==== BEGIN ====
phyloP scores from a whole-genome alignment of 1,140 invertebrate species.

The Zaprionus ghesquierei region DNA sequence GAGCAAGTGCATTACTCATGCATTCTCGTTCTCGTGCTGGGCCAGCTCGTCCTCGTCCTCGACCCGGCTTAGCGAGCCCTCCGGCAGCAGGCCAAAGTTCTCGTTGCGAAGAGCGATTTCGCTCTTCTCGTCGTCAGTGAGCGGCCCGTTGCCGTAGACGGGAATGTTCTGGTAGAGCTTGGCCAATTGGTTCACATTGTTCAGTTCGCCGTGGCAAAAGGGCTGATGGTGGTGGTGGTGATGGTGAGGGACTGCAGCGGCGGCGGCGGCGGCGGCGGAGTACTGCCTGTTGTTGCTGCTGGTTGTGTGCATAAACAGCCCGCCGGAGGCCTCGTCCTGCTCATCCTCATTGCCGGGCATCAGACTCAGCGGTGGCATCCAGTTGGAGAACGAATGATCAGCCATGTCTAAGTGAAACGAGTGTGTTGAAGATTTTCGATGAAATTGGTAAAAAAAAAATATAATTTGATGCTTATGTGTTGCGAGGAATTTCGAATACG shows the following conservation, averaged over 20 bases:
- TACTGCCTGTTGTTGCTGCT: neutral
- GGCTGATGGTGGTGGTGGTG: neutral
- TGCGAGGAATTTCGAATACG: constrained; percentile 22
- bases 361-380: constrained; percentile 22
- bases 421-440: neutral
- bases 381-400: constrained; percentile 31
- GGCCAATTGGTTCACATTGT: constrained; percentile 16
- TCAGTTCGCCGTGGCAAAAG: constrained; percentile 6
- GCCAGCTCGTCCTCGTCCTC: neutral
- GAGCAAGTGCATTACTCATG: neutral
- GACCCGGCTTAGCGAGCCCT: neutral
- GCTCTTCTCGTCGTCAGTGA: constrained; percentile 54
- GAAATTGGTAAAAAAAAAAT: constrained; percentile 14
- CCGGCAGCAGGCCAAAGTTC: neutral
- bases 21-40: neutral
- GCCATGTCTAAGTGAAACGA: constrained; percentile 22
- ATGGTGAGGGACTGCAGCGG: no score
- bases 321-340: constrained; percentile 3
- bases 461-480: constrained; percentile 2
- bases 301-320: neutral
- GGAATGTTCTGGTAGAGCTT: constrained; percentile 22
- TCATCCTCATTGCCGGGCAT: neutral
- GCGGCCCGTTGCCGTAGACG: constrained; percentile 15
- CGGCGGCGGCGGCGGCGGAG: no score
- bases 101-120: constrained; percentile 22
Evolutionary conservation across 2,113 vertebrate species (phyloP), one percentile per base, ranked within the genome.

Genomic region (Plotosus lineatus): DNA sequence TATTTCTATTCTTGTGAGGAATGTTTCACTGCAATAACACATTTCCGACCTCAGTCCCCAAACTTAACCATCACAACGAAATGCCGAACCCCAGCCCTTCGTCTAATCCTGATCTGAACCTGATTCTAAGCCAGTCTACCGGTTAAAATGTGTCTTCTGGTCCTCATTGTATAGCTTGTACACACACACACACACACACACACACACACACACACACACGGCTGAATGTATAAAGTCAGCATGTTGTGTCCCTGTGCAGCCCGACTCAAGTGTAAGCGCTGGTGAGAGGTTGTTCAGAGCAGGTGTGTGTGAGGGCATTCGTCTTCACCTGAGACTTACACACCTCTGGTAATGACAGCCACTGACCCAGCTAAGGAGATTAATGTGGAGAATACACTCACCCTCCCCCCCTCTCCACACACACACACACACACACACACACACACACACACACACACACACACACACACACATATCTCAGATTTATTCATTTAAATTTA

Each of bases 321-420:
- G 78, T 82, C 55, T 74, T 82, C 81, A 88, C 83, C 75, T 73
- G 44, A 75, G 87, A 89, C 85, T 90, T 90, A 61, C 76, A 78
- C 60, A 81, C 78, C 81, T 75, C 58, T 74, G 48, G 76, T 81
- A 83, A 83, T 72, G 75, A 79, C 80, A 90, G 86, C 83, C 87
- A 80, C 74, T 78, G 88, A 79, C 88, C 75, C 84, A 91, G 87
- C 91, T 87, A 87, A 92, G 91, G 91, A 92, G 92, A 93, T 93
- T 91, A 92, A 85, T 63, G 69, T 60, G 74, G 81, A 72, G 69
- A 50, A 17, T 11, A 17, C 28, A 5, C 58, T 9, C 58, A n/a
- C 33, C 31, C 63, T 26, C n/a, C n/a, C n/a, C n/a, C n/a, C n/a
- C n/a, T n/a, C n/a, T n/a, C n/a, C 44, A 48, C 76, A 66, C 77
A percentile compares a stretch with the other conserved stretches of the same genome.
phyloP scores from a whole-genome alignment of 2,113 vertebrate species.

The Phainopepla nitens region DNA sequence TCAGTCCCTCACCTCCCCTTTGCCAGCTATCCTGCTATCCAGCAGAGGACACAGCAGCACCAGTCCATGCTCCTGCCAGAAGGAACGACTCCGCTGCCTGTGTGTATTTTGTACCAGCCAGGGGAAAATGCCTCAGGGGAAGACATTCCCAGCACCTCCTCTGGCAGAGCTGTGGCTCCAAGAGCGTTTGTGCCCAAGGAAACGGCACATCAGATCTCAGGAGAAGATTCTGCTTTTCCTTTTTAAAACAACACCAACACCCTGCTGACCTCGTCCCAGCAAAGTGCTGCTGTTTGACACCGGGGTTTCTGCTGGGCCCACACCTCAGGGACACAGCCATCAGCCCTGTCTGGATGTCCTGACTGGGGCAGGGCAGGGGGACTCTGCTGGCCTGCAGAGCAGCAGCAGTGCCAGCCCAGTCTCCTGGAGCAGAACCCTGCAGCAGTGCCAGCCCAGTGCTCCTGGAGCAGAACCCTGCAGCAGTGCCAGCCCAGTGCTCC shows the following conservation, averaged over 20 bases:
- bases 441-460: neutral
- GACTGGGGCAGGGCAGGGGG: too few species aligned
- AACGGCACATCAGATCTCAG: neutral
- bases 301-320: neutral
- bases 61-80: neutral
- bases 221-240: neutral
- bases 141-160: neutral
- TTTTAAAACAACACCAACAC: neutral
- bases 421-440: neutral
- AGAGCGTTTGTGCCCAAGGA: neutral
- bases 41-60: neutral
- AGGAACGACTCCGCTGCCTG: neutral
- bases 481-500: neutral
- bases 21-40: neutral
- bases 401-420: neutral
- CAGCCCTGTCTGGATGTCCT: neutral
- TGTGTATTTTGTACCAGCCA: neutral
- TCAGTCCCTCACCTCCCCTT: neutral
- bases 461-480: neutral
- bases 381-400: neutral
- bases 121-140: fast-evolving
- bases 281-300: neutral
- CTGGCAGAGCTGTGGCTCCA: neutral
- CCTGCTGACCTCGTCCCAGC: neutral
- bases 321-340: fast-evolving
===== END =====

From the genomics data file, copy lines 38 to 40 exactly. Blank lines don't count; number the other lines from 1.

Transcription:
- A 50, A 17, T 11, A 17, C 28, A 5, C 58, T 9, C 58, A n/a
- C 33, C 31, C 63, T 26, C n/a, C n/a, C n/a, C n/a, C n/a, C n/a
- C n/a, T n/a, C n/a, T n/a, C n/a, C 44, A 48, C 76, A 66, C 77